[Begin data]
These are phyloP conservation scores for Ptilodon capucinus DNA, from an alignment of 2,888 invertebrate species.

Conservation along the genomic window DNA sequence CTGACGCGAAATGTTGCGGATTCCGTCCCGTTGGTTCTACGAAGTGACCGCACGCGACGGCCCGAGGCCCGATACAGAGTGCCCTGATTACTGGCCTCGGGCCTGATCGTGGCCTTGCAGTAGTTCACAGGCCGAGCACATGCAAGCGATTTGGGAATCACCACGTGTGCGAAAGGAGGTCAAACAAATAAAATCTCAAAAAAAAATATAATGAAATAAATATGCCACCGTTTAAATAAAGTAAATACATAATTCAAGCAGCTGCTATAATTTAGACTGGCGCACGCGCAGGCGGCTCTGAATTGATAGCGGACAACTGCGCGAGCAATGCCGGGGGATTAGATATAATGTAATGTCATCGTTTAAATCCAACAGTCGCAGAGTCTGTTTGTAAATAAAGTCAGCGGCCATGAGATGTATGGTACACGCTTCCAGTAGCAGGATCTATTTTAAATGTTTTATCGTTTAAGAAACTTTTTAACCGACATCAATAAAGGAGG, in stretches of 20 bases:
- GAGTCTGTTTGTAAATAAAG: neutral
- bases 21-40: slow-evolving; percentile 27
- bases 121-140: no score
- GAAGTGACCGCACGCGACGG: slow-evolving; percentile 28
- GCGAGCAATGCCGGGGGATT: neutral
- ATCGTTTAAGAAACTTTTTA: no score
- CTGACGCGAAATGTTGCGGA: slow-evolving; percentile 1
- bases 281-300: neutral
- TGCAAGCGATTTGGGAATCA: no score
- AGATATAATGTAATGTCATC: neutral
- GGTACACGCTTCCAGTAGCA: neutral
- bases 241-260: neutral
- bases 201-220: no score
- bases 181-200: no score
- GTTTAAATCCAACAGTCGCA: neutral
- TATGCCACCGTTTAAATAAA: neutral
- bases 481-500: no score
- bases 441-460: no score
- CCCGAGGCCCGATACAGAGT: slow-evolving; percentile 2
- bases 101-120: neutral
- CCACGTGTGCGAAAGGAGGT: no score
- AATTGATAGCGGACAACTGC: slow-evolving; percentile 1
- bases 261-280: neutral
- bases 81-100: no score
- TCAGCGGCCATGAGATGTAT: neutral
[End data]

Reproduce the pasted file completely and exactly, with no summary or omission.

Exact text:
These are phyloP conservation scores for Ptilodon capucinus DNA, from an alignment of 2,888 invertebrate species.

Conservation along the genomic window DNA sequence CTGACGCGAAATGTTGCGGATTCCGTCCCGTTGGTTCTACGAAGTGACCGCACGCGACGGCCCGAGGCCCGATACAGAGTGCCCTGATTACTGGCCTCGGGCCTGATCGTGGCCTTGCAGTAGTTCACAGGCCGAGCACATGCAAGCGATTTGGGAATCACCACGTGTGCGAAAGGAGGTCAAACAAATAAAATCTCAAAAAAAAATATAATGAAATAAATATGCCACCGTTTAAATAAAGTAAATACATAATTCAAGCAGCTGCTATAATTTAGACTGGCGCACGCGCAGGCGGCTCTGAATTGATAGCGGACAACTGCGCGAGCAATGCCGGGGGATTAGATATAATGTAATGTCATCGTTTAAATCCAACAGTCGCAGAGTCTGTTTGTAAATAAAGTCAGCGGCCATGAGATGTATGGTACACGCTTCCAGTAGCAGGATCTATTTTAAATGTTTTATCGTTTAAGAAACTTTTTAACCGACATCAATAAAGGAGG, in stretches of 20 bases:
- GAGTCTGTTTGTAAATAAAG: neutral
- bases 21-40: slow-evolving; percentile 27
- bases 121-140: no score
- GAAGTGACCGCACGCGACGG: slow-evolving; percentile 28
- GCGAGCAATGCCGGGGGATT: neutral
- ATCGTTTAAGAAACTTTTTA: no score
- CTGACGCGAAATGTTGCGGA: slow-evolving; percentile 1
- bases 281-300: neutral
- TGCAAGCGATTTGGGAATCA: no score
- AGATATAATGTAATGTCATC: neutral
- GGTACACGCTTCCAGTAGCA: neutral
- bases 241-260: neutral
- bases 201-220: no score
- bases 181-200: no score
- GTTTAAATCCAACAGTCGCA: neutral
- TATGCCACCGTTTAAATAAA: neutral
- bases 481-500: no score
- bases 441-460: no score
- CCCGAGGCCCGATACAGAGT: slow-evolving; percentile 2
- bases 101-120: neutral
- CCACGTGTGCGAAAGGAGGT: no score
- AATTGATAGCGGACAACTGC: slow-evolving; percentile 1
- bases 261-280: neutral
- bases 81-100: no score
- TCAGCGGCCATGAGATGTAT: neutral